Monday, February 17, 2020

EPA, DOJ reach settlement for South Fork Coeur d’Alene River pollution

The U.S. Environmental Protection Agency (EPA) and the Department of Justice recently reached a settlement with Hecla Limited over water pollution caused by its Lucky Friday Mine and Mill in Idaho’s South Fork Coeur d’Alene River.

“The last thing rivers like the South Fork Coeur d’Alene need are unpermitted discharges and permit violations,” EPA Seattle Office Director of Compliance and Enforcement Ed Kowalski said. “Compliance with wastewater discharge permits is critical to protecting Idaho’s waterways. By maintaining the integrity of its discharges and ponds, and reporting problems quickly, Hecla can help protect and restore the health of the South Fork and its tributaries.”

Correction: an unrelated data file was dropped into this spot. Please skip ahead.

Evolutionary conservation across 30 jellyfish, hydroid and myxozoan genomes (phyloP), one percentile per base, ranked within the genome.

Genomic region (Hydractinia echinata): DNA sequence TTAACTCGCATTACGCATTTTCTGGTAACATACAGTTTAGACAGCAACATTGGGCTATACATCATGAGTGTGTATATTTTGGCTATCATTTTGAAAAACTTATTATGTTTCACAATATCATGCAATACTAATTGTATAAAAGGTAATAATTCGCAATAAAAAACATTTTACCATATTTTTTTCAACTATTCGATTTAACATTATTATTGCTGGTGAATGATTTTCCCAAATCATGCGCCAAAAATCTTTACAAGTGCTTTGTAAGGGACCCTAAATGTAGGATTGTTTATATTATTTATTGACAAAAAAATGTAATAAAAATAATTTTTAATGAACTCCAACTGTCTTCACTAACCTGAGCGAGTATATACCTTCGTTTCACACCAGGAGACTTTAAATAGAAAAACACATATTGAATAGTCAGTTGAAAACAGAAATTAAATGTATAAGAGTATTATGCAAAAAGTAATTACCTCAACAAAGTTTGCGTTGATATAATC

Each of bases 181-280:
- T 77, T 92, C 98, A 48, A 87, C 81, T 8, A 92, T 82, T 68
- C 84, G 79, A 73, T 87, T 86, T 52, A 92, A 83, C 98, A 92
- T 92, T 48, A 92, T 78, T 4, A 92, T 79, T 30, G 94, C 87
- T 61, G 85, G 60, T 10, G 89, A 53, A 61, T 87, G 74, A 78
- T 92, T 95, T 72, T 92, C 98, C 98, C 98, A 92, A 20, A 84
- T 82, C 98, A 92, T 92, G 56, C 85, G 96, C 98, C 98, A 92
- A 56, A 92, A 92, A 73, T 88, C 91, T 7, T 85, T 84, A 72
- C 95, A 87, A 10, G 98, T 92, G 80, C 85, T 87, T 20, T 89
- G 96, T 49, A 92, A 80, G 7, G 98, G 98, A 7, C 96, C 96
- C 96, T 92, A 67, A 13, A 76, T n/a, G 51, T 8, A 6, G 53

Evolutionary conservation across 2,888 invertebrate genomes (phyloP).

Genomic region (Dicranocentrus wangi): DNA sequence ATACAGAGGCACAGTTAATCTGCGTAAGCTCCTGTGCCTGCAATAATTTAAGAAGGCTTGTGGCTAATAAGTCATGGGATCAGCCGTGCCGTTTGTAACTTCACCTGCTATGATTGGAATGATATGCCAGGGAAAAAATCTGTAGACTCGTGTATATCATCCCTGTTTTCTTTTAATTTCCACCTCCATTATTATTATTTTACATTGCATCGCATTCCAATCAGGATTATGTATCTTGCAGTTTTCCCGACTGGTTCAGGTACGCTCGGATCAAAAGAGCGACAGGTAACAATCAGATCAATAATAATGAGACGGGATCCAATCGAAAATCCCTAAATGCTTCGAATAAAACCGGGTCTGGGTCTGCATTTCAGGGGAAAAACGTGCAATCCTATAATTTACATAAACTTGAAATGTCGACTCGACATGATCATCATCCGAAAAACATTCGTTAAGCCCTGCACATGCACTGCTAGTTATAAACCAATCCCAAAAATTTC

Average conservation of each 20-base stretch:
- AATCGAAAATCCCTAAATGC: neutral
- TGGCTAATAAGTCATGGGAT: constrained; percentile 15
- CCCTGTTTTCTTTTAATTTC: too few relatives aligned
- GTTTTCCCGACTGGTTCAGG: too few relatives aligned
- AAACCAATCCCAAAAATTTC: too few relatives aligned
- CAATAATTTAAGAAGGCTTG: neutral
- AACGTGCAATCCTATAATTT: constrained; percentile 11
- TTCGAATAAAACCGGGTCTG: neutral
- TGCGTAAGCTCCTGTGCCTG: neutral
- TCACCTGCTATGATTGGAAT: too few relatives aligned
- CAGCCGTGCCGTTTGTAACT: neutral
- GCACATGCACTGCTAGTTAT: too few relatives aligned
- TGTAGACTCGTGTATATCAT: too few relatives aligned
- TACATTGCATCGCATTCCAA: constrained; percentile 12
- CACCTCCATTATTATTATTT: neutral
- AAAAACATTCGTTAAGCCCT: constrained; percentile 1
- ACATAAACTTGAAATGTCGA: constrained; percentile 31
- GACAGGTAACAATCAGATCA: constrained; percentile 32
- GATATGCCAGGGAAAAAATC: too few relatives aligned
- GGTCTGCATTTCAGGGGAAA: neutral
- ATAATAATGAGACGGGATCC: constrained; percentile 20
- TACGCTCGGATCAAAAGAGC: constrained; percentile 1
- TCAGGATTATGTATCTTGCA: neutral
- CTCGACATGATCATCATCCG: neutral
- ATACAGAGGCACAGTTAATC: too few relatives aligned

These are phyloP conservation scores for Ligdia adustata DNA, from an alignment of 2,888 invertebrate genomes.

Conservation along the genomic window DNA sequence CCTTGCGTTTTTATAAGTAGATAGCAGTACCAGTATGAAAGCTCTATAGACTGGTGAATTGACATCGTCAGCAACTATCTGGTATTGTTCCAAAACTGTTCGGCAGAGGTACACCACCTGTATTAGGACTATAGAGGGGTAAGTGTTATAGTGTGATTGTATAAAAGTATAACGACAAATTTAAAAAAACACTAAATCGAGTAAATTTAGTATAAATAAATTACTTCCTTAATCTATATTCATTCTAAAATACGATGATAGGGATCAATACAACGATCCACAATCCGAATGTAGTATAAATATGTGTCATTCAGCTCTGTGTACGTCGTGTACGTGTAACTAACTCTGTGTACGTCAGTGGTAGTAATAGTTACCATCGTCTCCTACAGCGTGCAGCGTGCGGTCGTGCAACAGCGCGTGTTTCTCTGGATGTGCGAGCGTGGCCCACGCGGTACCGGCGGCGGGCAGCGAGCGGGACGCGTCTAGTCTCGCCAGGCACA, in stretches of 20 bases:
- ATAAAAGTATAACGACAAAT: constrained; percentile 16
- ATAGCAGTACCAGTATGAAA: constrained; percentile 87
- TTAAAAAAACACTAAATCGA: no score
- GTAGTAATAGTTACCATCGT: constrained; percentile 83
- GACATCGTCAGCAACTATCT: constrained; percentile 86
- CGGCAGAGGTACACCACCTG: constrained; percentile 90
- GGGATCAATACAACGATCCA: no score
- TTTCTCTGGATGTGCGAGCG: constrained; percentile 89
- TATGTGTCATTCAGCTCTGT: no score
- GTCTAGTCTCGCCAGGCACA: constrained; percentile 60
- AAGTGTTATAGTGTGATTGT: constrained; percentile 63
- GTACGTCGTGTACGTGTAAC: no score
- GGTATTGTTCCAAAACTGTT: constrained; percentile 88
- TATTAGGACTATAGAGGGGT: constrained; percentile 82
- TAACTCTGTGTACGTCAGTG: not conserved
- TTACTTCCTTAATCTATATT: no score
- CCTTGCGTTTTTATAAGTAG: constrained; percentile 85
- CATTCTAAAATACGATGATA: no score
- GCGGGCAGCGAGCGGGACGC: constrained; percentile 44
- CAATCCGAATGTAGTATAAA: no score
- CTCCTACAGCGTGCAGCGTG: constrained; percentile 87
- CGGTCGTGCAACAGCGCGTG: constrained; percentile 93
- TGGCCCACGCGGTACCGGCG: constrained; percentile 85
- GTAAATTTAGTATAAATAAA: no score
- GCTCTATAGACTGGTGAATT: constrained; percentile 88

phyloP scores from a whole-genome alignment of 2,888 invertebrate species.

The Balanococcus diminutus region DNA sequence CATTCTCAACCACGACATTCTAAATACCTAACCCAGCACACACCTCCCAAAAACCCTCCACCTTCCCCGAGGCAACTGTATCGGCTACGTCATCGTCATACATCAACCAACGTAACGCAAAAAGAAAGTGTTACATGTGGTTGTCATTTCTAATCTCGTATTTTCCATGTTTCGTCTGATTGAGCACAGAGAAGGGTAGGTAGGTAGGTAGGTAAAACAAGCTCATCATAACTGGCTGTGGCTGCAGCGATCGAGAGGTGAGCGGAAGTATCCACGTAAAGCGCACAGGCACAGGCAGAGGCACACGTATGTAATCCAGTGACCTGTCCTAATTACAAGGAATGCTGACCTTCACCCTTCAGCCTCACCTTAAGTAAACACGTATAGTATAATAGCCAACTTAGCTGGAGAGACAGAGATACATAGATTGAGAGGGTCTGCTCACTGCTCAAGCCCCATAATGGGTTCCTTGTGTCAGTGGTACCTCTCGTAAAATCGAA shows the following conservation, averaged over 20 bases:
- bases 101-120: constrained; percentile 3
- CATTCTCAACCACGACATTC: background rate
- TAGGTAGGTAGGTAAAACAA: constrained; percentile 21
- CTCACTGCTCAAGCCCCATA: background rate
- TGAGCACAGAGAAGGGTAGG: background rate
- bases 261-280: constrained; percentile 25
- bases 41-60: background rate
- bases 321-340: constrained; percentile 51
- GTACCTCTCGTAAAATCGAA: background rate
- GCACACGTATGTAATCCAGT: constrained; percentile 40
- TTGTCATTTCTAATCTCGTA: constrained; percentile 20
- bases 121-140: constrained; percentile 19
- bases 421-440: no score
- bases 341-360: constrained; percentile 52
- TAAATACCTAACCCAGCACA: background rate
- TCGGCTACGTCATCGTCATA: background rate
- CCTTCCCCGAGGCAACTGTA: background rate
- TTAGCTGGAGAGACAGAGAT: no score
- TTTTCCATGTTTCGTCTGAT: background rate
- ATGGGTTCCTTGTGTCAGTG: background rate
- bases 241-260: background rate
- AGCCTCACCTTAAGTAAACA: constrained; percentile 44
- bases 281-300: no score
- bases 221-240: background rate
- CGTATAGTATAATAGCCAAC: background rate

The South Fork Coeur d’Alene River was already in a compromised state, the legacy of sustained mining operations, and has high levels of zinc and cadium, which have left some tributaries inhospitable to wildlife and others only suitable for migration. An EPA investigation found that Helca had committed almost 500 violations, including effluent limit violations and unpermitted discharges, that exacerbated the river’s high levels of metals. Additionally, Helca did not report incidents such as a turbid runoff that destroyed a fish hatchery.

In addition to addressing the violations, Helca will pay a $600,000 penalty.

Organizations in this Story

U.S. Environmental Protection Agency (EPA)

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